Like, seriously, people notice "OCTOber" and "DECEMber" and say, "hey, those mean 'eight' and 'ten', but they're the 10th and 12th months, what's up with that?".
If you've got a little more history, you'll know that July and August are named after Julius and Augustus Caesar, and think, "oh, they added those two months and bumped the rest of the months back."
Nope. The Romans were way, way worse at calendars than that.
July and August were actually originally Quintilis and Sextilis - the fifth month and the sixth month. They were called this because the year traditionally started in March. So they had Martius, Aprilis, Maius, Junius, Quintilis, Sextilis, September, October, November, December.
Martius was named for Mars; Junius was named for Juno. We have no idea what Aprilis and Maius were named after. (No, really.) Then they got lazy and just numbered the months.
"But wait," you ask, "what about January and February?" Hold onto your butts, because calling the months by their numbers? Not even close to the laziest the Roman calendar got.
Between the end of December and the beginning of Martius were 50-odd intercalary days. They didn't HAVE months associated with them. They were just sort of there.
I swear I am not making this up.
In addition, each month had either 30 or 31 days. I was going to say "alternated between" but I looked it up and nope, the Romans decided that was too easy, so it actually went:
Okay. This is where we are at the beginning of the Roman Republic.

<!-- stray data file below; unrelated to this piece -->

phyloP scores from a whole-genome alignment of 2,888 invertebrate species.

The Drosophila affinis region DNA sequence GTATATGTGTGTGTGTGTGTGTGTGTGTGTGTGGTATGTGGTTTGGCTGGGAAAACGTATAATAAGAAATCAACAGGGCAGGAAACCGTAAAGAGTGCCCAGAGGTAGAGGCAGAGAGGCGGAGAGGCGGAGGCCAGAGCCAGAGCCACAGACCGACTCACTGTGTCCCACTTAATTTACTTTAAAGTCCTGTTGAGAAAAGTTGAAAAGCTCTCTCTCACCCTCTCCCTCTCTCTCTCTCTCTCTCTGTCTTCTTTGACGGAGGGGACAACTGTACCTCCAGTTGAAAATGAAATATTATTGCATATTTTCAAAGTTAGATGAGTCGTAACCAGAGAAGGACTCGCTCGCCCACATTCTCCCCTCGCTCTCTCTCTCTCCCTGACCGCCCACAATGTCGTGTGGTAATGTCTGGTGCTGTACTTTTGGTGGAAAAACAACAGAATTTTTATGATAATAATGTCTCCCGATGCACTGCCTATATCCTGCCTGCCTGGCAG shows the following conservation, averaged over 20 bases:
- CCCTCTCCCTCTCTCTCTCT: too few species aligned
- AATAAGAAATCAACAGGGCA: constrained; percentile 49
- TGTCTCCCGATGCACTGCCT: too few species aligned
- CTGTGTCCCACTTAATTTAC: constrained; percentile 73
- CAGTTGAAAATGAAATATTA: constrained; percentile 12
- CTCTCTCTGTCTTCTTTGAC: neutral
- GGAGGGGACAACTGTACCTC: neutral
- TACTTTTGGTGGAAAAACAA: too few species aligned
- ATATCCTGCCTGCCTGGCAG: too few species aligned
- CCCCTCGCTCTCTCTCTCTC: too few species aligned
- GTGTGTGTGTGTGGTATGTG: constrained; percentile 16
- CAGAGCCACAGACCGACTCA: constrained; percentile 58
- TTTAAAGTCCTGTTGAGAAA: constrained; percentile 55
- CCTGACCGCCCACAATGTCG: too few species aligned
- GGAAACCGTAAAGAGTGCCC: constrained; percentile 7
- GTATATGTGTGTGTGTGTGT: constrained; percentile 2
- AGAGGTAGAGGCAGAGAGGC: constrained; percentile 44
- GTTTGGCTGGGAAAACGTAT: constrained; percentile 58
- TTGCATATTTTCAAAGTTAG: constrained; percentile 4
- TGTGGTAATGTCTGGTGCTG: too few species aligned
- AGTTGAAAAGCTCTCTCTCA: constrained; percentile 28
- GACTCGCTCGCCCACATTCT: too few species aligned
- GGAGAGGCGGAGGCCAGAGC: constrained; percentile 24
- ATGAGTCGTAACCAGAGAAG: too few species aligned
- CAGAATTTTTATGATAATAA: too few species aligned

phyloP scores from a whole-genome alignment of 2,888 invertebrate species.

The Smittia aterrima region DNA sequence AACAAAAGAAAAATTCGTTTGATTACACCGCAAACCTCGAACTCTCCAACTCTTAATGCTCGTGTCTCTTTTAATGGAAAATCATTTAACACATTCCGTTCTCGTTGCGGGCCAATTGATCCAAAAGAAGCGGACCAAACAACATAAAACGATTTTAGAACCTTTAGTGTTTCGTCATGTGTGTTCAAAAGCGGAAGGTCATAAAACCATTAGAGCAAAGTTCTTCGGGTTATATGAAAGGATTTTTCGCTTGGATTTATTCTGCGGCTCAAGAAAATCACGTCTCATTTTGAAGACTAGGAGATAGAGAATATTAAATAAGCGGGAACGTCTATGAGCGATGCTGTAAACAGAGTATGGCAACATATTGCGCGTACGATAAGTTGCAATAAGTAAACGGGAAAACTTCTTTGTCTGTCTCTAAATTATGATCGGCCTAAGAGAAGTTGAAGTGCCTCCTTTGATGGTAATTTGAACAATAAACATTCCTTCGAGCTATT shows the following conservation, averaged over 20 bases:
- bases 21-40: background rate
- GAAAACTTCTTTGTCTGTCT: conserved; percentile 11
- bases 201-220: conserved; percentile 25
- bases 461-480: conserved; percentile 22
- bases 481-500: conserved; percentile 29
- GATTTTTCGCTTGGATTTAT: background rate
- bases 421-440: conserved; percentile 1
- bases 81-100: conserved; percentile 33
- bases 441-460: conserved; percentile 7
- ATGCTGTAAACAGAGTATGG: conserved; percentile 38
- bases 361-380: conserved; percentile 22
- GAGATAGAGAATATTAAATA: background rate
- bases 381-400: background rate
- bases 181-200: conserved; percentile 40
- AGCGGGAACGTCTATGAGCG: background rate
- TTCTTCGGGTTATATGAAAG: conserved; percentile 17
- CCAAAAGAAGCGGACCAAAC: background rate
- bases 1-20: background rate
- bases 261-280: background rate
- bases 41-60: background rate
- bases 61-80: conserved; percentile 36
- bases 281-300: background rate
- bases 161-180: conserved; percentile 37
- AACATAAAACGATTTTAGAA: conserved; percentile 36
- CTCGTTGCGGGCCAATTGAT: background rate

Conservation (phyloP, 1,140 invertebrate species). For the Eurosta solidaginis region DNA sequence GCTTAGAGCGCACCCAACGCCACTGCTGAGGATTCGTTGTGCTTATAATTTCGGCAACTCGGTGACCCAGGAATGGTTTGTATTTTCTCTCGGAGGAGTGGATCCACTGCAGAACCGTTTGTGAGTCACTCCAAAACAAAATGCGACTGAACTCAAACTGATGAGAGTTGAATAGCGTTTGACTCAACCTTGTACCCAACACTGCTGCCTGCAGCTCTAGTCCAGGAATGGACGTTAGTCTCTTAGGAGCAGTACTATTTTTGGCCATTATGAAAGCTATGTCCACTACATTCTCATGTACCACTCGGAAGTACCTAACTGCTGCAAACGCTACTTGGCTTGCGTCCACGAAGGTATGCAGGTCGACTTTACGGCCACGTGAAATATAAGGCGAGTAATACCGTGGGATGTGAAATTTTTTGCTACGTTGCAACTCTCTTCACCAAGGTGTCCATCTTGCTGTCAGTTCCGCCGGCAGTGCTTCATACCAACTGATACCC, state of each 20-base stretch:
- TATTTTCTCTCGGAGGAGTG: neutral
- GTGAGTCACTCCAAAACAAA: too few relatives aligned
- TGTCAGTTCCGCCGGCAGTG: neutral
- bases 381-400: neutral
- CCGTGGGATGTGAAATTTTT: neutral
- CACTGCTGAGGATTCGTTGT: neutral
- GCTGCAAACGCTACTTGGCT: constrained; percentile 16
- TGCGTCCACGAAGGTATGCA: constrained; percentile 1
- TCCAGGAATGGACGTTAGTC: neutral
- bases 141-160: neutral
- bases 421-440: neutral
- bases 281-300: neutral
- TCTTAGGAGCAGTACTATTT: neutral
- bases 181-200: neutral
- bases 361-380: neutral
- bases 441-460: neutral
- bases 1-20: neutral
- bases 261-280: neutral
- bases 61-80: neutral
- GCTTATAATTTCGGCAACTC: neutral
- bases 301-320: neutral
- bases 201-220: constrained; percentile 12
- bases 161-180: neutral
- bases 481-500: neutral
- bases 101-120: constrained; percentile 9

Look at that. Remember it. You will look back on this and say "actually, that makes sense" after what comes next.
At the beginning of the Roman Republic, the Senate decided to fix the calendar. This was for two reasons:
1) The Romans thought the Greeks kicked ass, and wanted to emulate their calendar.
2) Count those days. You will notice that they add up to 355, which means that each year is actually ten (and change) days /shorter/ than an actual solar year - which meant that by the time of the Republic, March was somewhere in the autumn.
So the Senate decided to do some reforming. They added two brand-new months to the calendar, Januarius and Februarius. Januarius was named after Janus, because his holiday fell about a week into the new month. (Janus was the god of doorways. We'll come back to him.) February was named after the Februa, a feast that fell in the middle of the new month and that had, in fact, long since been replaced by Lupercalia, an identical feast on the same date with a different name For Reasons.